Google, Viacom mired in typical lovers' spatGranted, things couldn't look bleaker between Google and the content conglomerates now that Viacom has filed a $1 billion lawsuit. Yet it is hard to shake the notion that this really is just a bump on the road toward consummating their star-crossed romance.
That might seem like an awkward way to describe a relationship that seems more like "300" than "Music and Lyrics." But the longer their saber-rattling negotiations drag on, the more their involvement takes on the tenor of a relationship on the rocks than a battle of corporate wills. The more the two sides claim they are drifting apart, the more inevitable it seems that they will get back together.
Let's go back to the time these crazy kids first met. At first, the sparks flew, as they are wont to do with young love. YouTube was this fresh-faced ingenue that turned Big Media's world upside down. Flirtation ensued in the form of modest partnerships with the likes of NBC Universal and CBS Corp., which made modest amounts of programming available for marketing purposes. It was the equivalent of leaving their toothbrush but not moving in just yet. Still, this was all happening so soon.
Then things started to get serious. They started talking about settling down, doing a more substantive deal. Then everything started falling apart. The partnership with CBS Corp. crumbled. NBC Uni CEO Jeff Zucker complained about lackluster copyright protection. But Google seemed to have commitment issues, and it wouldn't put the appropriate filtering technology in place.
Suddenly, initial promise was obscured by all these problems. As with any rocky relationship, both sides claim to be constantly talking to each other, yet nothing ever seems to get resolved.
Now they're on the outs, and the mind games have begun. Last week, Viacom chairman Philippe Dauman remarked at an investors conference, "We may do a deal with them some day, or we may not." As if playing hard to get ever worked.
Viacom does not like to be toyed with. It even took back its entire video collection from YouTube. Can't you just picture the box of records sitting outside the apartment door?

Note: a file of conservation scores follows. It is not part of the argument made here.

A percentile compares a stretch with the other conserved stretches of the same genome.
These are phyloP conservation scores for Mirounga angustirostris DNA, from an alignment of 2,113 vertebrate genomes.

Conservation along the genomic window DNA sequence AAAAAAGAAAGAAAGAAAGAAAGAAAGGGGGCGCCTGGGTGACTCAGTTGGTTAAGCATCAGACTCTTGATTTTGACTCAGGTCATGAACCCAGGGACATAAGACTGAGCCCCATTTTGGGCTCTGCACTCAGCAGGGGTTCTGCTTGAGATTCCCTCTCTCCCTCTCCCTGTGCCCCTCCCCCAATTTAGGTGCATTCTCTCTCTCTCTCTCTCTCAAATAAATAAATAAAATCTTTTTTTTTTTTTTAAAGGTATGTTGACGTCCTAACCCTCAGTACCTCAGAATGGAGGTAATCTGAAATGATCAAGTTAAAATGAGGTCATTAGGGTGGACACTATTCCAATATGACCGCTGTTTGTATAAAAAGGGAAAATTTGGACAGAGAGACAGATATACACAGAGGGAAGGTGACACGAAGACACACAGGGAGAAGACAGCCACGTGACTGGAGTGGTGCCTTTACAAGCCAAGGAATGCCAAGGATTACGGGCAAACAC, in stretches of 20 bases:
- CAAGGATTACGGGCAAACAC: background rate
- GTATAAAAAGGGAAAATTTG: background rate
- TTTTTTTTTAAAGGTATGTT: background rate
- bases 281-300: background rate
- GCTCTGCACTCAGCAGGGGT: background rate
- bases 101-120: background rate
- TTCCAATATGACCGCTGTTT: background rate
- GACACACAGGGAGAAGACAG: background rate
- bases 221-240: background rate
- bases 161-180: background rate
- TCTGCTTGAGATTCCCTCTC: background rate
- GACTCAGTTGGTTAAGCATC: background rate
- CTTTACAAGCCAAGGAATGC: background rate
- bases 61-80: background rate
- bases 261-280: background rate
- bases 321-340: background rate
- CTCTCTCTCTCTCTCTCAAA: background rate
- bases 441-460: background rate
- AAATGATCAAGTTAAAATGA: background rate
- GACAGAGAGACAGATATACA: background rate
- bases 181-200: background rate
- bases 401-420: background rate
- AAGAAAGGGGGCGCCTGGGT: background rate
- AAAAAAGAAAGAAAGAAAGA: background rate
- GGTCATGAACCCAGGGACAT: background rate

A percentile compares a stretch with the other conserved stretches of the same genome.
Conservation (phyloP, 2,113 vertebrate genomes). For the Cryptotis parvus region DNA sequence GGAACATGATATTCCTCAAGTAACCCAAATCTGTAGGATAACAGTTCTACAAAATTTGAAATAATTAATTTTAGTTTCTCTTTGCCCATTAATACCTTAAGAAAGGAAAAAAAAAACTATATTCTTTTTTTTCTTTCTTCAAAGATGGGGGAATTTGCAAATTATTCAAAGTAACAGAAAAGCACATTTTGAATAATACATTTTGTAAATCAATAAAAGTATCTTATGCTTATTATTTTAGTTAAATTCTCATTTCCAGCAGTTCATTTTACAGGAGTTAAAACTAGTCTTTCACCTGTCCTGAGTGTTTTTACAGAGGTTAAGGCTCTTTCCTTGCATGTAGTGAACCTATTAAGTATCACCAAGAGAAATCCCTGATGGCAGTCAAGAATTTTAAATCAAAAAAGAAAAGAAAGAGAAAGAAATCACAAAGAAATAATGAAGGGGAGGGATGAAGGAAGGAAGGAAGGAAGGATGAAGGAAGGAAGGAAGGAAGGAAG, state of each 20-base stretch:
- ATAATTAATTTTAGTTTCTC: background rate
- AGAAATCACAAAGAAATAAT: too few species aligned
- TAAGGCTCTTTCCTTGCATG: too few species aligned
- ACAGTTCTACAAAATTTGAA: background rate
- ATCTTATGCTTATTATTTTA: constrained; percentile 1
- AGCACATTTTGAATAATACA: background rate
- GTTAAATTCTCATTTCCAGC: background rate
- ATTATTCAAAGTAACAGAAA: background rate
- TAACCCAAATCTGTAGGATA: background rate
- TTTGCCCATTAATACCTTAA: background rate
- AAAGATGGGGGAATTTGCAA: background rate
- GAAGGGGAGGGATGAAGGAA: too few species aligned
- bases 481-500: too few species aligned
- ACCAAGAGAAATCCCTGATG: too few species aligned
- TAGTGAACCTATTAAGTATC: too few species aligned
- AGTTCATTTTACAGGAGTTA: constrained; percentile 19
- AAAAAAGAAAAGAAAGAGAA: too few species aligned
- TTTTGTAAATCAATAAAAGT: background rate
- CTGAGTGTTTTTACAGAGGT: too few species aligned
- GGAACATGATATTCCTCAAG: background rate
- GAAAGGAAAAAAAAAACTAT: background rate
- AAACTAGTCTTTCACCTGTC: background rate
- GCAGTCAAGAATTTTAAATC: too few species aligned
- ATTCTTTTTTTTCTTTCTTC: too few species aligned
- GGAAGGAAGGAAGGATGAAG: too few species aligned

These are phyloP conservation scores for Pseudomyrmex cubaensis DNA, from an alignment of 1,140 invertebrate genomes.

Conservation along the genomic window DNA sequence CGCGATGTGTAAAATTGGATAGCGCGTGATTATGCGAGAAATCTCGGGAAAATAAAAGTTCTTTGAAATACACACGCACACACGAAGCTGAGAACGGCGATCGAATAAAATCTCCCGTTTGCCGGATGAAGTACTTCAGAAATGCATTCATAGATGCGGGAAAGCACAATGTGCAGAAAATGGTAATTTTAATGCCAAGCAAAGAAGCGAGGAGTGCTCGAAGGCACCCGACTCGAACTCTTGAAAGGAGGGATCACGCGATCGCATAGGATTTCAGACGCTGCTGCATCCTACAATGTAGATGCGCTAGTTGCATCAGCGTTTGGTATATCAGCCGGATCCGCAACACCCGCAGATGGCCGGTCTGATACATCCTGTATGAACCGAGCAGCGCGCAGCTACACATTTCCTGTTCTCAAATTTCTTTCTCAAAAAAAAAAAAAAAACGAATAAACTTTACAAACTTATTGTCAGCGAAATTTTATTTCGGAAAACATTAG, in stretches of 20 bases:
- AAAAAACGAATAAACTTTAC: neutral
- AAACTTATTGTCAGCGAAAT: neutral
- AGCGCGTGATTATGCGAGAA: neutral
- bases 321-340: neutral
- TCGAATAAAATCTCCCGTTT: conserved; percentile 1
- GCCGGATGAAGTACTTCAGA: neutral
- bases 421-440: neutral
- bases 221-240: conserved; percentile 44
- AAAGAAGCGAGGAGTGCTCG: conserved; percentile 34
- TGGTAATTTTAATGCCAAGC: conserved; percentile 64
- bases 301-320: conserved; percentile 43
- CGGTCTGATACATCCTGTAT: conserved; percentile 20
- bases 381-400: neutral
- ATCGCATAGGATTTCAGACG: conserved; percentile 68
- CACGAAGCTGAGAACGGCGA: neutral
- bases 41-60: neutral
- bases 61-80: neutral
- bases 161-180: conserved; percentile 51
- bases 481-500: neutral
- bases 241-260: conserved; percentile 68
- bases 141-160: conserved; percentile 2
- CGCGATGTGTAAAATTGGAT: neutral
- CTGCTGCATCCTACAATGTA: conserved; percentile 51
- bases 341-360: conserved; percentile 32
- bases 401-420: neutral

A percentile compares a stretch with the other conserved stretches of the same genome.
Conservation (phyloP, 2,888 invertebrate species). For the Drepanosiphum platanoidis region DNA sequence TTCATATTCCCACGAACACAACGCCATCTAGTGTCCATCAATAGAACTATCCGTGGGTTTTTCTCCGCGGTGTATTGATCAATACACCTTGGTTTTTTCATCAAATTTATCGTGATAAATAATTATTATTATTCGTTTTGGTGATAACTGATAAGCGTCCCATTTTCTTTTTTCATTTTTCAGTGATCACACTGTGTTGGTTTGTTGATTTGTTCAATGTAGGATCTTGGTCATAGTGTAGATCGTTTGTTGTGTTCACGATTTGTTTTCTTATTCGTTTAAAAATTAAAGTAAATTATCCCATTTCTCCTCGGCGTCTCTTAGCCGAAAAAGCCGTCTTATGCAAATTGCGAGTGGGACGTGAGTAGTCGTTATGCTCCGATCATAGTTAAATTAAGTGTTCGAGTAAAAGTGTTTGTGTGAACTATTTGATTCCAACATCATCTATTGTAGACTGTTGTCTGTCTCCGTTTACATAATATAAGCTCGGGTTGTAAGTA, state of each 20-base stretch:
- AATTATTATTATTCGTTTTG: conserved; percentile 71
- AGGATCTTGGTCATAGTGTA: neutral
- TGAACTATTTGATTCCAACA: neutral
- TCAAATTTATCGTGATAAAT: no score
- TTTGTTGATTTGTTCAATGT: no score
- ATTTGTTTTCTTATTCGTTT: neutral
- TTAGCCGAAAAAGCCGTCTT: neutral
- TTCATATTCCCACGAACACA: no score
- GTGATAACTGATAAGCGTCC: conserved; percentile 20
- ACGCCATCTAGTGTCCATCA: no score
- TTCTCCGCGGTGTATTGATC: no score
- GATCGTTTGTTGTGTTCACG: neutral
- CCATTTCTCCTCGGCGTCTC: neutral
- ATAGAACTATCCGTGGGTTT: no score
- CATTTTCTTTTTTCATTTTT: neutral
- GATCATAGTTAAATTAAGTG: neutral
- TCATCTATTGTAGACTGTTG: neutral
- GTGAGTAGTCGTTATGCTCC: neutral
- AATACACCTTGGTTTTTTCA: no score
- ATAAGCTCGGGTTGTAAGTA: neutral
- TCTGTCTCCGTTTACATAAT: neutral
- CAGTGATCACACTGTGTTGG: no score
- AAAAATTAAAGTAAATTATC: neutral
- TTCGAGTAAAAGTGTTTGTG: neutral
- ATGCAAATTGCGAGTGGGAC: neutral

Now Viacom doesn't know what to do with itself. The company is playing videos on its own sites, getting in that requisite "me" time that seems to follow a breakup. Just to make Google jealous, it started to see other people, like Joost.
Can you blame Viacom? The company lost out on acquiring MySpace. It doesn't want to get hurt again.
Google is pretending it has moved on. The company has signed a string of deals with such midlevel content players as the NBA, Hollywood Records and Ford Motor Co. But these are cheap floozies compared to a woman of real substance like Viacom. There's still an emptiness inside.
And what are they fighting over, really? As in any relationship, it is rare that the subject you are nominally squabbling about is truly the source of the conflict. Sure, the content companies can't stop squawking about digital-rights management, but that isn't the real bone of contention. That's like arguing over lifting the toilet seat.
So what are Google and Big Media really fighting about? What all couples fret over: money. Google doesn't seem to think the content that is at the core of Hollywood's business is worth as much as they think it is. The right amount would ensure that any lingering concerns about DRM go away.
But let's face it: Google and Hollywood are meant to be together. YouTube is the promotional platform too powerful to ignore. Hollywood has the top-shelf content that YouTube can't do without. You're made for each other.
It's time to kiss and make up. All is fair in love and Internet video.